With several waterfalls thriving in the hills and forested areas of Samboan, no doubt a journey to this humble town begins and ends with a splash. It’s not always about…
With several waterfalls thriving in the hills and forested areas of Samboan, no doubt a journey to this humble town begins and ends with a splash.
It’s not always about the quantity, of course, but talk about flowing waters — from loud, shallow currents to inviting hushed cascades — it’s on these God-given gifts that Samboan’s strength as a travel destination rests.
Complementing these natural wonders are heritage structures that can magically transport visitors to colonial times. As one of Cebu’s oldest settlement grounds, Samboan plays host to various heritage sites echoing its glorious past.
Water abounds in Samboan, and it’s something one can not only drink but experience.
Fresh, salty, brackish, easy-flowing, challenging, buried in the woods or stretched by the roadside, water is ubiquitous in this resource-laden town.
Here’s a list of Samboan attractions – from waterfalls and other nature spots to heritage monuments – that makes a visit to this town a worthwhile experience. For a handy, mobile guide to travel in the town, with details on getting to its different attractions, download the Samboan Guide at Google Play.
In fact, what greets a weary traveler from an energy-draining ride from the metro is water, specifically the waters of Aguinid Falls in Barangay Tangbo, conveniently situated 200 meters from the national highway.
Aguinid Falls is composed of five different tiers along the Tangbo River, with each level having a unique cascade. One can only reach the other falls by passing and climbing the limestone paths of the flowing waters up to the highest level.
This is why Aguinid is described as the kind of falls that get a visitor really wet, with its shallow waterbeds that also serve as the only pathway up, rocky terrain, and fast-flowing waters.
Going up the falls to the water source, according to a hotel and travel magazine, is like climbing Rapunzel’s long, long hair
Guess what you’ll find in the waterway’s surrounding canopies if you’re lucky enough. Iguanas! (Read more about Aguinid Falls)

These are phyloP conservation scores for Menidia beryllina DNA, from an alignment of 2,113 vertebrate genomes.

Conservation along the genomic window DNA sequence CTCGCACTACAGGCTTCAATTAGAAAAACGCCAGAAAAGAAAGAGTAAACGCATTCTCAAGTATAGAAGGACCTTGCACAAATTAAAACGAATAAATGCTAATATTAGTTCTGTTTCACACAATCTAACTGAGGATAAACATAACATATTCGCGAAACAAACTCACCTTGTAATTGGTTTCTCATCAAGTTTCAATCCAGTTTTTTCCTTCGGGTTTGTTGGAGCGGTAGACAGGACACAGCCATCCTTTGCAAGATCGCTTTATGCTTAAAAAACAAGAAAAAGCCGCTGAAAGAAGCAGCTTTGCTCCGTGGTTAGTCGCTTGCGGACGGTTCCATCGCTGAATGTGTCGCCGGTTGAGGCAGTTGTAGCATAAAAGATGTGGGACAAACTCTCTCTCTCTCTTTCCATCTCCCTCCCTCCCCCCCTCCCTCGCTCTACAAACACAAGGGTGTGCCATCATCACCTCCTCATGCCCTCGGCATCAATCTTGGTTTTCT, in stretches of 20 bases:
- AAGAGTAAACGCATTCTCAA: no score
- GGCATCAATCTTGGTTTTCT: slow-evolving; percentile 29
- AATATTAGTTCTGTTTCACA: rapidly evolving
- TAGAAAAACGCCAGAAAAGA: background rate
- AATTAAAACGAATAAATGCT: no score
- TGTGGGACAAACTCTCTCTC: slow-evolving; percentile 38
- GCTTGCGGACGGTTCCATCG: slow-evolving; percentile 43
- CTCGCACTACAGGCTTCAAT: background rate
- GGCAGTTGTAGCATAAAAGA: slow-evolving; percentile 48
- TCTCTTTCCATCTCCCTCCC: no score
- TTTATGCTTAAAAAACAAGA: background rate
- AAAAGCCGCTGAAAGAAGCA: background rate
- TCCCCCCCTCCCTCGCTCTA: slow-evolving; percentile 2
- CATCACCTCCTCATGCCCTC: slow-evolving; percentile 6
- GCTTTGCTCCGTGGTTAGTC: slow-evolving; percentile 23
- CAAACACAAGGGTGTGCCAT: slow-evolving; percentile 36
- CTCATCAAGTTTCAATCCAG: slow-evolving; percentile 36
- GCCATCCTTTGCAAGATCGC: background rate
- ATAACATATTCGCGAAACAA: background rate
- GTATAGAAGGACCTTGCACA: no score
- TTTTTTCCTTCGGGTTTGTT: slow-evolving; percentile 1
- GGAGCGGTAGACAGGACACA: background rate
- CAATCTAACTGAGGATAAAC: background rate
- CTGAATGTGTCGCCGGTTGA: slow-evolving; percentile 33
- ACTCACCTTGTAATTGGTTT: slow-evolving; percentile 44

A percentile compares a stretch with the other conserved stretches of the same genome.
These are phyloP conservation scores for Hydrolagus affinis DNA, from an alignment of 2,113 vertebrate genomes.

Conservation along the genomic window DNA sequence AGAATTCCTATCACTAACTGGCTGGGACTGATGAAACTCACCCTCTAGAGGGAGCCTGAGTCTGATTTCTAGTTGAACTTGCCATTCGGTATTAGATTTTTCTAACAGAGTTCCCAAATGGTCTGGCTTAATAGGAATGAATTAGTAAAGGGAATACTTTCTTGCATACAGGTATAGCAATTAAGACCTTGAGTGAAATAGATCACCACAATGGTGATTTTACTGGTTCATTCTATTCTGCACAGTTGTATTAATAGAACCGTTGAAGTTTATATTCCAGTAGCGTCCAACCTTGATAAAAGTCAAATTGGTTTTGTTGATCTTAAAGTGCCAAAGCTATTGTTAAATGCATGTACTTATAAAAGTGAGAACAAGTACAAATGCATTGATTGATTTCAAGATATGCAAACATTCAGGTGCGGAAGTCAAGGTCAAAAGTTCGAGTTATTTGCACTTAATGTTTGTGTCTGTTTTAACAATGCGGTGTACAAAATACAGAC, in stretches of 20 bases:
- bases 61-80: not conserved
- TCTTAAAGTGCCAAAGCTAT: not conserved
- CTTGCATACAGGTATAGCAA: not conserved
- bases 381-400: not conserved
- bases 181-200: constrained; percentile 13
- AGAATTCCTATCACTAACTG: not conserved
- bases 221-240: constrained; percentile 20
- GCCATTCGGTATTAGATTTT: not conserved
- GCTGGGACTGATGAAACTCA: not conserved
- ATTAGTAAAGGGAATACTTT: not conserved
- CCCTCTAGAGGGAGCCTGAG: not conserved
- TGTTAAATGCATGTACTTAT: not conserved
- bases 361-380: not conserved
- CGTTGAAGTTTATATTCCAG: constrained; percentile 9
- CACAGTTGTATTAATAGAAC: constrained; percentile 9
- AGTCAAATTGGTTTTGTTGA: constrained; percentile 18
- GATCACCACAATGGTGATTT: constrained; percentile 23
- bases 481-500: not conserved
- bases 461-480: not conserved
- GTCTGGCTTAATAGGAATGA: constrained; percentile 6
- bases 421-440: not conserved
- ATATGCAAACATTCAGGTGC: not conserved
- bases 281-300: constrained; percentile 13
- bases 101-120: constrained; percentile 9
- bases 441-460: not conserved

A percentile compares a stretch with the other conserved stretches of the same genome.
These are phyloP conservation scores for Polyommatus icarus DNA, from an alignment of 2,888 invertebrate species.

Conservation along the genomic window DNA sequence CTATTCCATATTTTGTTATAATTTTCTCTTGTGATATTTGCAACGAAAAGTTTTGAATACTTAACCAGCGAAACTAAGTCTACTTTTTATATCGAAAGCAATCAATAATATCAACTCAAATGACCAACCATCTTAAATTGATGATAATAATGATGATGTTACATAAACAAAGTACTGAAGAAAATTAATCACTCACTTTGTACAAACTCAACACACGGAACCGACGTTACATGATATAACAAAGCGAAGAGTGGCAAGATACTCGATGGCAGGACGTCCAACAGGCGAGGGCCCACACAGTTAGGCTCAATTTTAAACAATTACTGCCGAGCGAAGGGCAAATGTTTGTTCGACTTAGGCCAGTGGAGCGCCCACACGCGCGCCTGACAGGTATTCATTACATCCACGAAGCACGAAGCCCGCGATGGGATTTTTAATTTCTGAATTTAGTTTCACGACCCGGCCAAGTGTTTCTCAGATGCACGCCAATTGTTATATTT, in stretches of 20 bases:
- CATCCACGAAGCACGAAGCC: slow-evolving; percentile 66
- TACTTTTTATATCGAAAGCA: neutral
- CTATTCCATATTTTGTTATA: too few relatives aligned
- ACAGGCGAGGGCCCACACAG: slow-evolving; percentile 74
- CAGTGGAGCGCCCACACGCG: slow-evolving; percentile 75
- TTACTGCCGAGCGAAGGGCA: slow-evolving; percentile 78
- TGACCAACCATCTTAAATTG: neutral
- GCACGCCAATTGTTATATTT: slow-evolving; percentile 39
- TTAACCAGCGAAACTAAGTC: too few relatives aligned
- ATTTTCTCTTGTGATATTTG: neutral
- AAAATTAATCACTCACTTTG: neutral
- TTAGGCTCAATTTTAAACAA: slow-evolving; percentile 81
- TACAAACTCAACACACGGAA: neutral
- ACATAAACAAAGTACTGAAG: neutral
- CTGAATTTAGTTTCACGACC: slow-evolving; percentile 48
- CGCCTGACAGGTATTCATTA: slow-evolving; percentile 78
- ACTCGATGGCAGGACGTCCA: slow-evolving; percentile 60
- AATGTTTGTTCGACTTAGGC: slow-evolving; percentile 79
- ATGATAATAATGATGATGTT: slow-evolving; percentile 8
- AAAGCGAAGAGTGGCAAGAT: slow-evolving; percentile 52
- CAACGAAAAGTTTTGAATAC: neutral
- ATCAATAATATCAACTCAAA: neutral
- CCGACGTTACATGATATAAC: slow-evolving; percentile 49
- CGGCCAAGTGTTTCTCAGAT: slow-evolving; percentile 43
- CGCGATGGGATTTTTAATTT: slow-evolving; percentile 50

2. Da-o Falls
The tallest waterfall in Samboan, if not the whole of Cebu, is the one in Barangay Suba. Da-o Falls is a 90 feet vertical drop of water in lush surroundings of endemic and other tree and plant species.
It’s a long trek on a narrow and winding trail to Da-o Falls but the sight of the cascade that flows unbroken from a very high point set amid an untouched environment is quite breathtaking.
The journey to Da-o begins with a walk on a hill followed by a trek that traverses the riverside. The way is not very easy, especially as it involves a steep ascent along a narrow walkway by the slopes holding on to makeshift bamboo railings.
Da-o Falls require endurance and those with fear of heights may find the way difficult.
The flowing water of Da-o drops into a wide pool that’s perfect for a dip on a hot and humid day.
3. Hidden Falls (also called Triple Drop Falls and Binalayan Falls)
Just a 10-minute ride from Tangbo, which hosts Aguinid Falls, is the Barangay of Bonbon. It is in Bonbon that the Hidden Falls is located. The journey to the cascade requires a 15-minute walk along a difficult terrain and a stream crossing.
The path down to the 47 feet-tall waterfalls is narrow and slippery and located alongside a cliff. Like the other falls of Samboan, the one in Bonbon has kept its pristine and unspoiled beauty.
4. Candayvic Falls
A product of wordplay, the name Candayvic is coined from “Kang Inday Marivic,” the falls being named after the wife of the town’s incumbent mayor.
Candayvic is perched on a hill in Cañorong, a barangay adjacent to Suba. Since the area is remote, it can be reached by motorcycles for hire for a fare of P20. Visitors who plan to visit Candayvic should bring food and water supplies as there are no stores in the vicinity.
Aside from its much deeper dive spots, Candayvic serves another very important purpose: it’s the source of the water that flows down all the way to the 90-foot Da-o Falls.
5. Balay’g Sawa Falls
It’s not clear how the waterfall got its name, but Balay’g Sawa – which means “python’s nest” – is another beautiful waterform in Samboan where visitors can plunge into the cool and clean water.
Balay’g Sawa is nestled in the woody portions of Sitio Calin-ay in Barangay Poblacion. It’s small but its lagoon is wide and perfect for a swim.
To make the way to Balay’g Sawa more accessible, the town of Samboan has recently placed makeshift railings to facilitate going up and down the slopes leading to the area.
6. Tabon Falls
This waterfall is located in the boundary of Tangbo and Bonbon so they called it Tabon after the first syllables of the barangays’ names. Like the others, getting to this cascade also requires a ride on a motorcycle for hire or what the locals call habal-habal and a trek along a footpath in the woods.
7. Mini Falls
The town is also home to several other waterfalls with still undeveloped pathways, making a trip to these natural marvels quite a challenge. These include the mini-falls in the barangays of Calatagan (Kang Minggay), Jumangpas (Trabon), and Cambigong (Kanciahan). A journey to these places requires a guide and will be quite an adventure in itself.